Saturday, April 11, 2009

Rwanda sees mining receipts falling 40% in 2009

Rwanda's mining revenues may fall 40 percent to around $56 million this year, down from a record $94 million in 2008, as demand contracts and prices drop on the world market, a government minister said on Thursday.

The global slowdown has throttled demand for Rwanda's high-end minerals such as tin and tungsten but sales of tantalum, a rare metal used in electronics, are stable, said Vincent Karega, Minister of Minerals and Natural resources.

In response to the slump in global commodity prices, mining companies are cutting production and watching the market carefully for signs of a price rebound, he said.

"On average we are talking about a drop of about 40 percent ... but the good news in Rwanda is that nobody has stopped investing," Karega told Reuters in an interview.

Volatility is common in commodities markets and had not deterred serious long-term investors, he said.

Rwanda's political stability and comparatively better infrastructure has made it a major transit and processing point for minerals from its war-torn neighbour Democratic Republic of Congo.

Karega said he was hopeful Rwanda's mineral sector would boom as soon as the world economy recovered.

"The minerals produced in Rwanda are part of the rare minerals. It's not like steel or copper which takes a lot of time to recover," he said.

In 2008 Rwanda re-exported ore worth $43 million, according to a central bank report.


The mineral trade in eastern Congo has long been seen as a fuel of the decade-long conflict and humanitarian catastrophe in which an estimated 5,4 million people have died.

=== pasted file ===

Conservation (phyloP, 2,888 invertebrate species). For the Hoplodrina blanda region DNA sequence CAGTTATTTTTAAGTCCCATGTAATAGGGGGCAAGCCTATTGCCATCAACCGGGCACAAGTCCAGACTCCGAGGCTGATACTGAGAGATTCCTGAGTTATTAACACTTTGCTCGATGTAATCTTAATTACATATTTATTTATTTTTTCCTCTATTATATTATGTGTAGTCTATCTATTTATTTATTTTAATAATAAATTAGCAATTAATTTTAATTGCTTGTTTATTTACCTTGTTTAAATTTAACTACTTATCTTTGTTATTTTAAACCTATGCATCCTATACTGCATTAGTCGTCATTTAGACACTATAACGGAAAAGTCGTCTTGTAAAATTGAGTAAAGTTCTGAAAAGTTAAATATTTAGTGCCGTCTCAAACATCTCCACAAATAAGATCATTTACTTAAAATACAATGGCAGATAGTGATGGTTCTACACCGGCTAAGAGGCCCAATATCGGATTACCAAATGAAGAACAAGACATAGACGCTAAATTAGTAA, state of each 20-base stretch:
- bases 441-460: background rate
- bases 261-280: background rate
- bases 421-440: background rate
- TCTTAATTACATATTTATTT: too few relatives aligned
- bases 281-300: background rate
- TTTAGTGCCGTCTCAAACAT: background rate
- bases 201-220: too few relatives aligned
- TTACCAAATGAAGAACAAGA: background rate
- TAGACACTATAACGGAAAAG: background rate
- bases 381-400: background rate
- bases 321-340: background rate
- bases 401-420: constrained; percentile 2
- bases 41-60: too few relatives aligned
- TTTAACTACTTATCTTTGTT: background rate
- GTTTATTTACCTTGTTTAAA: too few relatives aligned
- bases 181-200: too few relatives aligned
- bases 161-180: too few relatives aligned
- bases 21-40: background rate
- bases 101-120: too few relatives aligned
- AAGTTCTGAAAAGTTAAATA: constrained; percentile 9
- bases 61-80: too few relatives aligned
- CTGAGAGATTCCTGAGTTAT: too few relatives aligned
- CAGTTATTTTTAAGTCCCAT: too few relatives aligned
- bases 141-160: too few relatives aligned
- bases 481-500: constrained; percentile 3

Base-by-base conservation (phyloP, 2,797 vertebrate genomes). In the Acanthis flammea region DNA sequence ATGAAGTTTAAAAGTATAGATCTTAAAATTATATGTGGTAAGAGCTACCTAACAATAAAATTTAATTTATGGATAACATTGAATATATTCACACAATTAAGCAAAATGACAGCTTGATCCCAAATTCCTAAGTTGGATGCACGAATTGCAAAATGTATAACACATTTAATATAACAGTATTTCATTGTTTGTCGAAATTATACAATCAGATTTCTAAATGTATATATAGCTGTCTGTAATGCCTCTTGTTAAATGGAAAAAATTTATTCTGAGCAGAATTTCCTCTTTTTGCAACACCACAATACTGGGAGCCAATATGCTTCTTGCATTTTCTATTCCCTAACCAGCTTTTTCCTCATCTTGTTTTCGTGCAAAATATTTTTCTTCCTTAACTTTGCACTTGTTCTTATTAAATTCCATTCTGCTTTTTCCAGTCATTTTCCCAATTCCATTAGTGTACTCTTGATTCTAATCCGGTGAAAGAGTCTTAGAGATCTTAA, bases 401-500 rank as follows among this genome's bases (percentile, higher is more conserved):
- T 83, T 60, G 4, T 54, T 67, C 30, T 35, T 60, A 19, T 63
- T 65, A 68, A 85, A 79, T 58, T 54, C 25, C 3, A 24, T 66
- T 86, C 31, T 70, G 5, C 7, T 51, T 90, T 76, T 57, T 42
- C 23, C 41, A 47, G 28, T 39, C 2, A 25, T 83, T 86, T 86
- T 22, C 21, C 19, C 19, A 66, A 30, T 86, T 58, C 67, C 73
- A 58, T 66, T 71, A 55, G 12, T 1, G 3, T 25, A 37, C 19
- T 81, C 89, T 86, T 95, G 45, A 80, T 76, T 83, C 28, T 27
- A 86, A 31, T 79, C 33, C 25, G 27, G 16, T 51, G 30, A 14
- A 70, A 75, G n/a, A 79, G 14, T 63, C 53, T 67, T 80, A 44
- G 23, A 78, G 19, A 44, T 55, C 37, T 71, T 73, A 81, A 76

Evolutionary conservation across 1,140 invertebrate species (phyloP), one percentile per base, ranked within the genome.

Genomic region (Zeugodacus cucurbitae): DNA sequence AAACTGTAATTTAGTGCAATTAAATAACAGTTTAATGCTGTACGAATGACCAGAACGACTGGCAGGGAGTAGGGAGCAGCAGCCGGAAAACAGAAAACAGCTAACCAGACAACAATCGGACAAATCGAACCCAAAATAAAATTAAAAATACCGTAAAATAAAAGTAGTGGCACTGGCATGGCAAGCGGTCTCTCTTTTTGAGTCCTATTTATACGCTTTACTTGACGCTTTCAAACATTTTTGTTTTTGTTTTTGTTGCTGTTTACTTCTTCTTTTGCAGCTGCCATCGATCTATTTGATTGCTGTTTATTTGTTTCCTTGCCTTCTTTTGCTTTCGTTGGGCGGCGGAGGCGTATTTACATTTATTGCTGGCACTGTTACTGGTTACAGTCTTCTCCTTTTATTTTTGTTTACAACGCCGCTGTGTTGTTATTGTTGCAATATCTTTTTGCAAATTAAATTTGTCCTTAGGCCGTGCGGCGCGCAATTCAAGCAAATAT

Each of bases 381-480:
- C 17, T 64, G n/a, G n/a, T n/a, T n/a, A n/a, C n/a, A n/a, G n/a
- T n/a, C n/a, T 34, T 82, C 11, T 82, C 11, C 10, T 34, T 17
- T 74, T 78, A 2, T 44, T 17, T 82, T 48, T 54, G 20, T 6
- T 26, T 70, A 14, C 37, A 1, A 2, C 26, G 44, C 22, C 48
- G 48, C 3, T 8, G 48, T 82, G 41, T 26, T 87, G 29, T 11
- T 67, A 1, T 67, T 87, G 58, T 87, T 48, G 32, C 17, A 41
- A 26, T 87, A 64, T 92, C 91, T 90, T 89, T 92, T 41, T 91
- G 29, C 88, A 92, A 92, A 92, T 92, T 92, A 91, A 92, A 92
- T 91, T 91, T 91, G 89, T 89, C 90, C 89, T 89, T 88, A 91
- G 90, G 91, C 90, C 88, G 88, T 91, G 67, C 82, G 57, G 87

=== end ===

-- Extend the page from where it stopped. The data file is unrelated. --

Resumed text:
A constellation of militias, including Rwandan Hutu rebels responsible for the 1994 genocide and rogue Congolese army brigades, use revenues from the illegal taxation of minerals to fund their activities.

Echoing a report published this week by London-based Resource Consulting Services, Karega said a tracing system for "blood minerals", which could potentially help prevent electronics companies from inadvertently funding the violence, would be impractical in lawless eastern DR Congo.

According to the report, disrupting the trade would most likely hurt the 1 million people in the region whose livelihoods depend on it.

"Minerals are not the cause of conflict. Minerals are the source of wealth, the source of income, jobs and a commodity for trade across borders," Karega said.

"We need to deal with the two in a separate manner - address the conflict and then manage trade."

Shutting down the mineral trade completely, according to the report, would push the armed groups into other sectors, possibly increasing instances of extortion and abuse of civilians, and drive them into new geographical areas.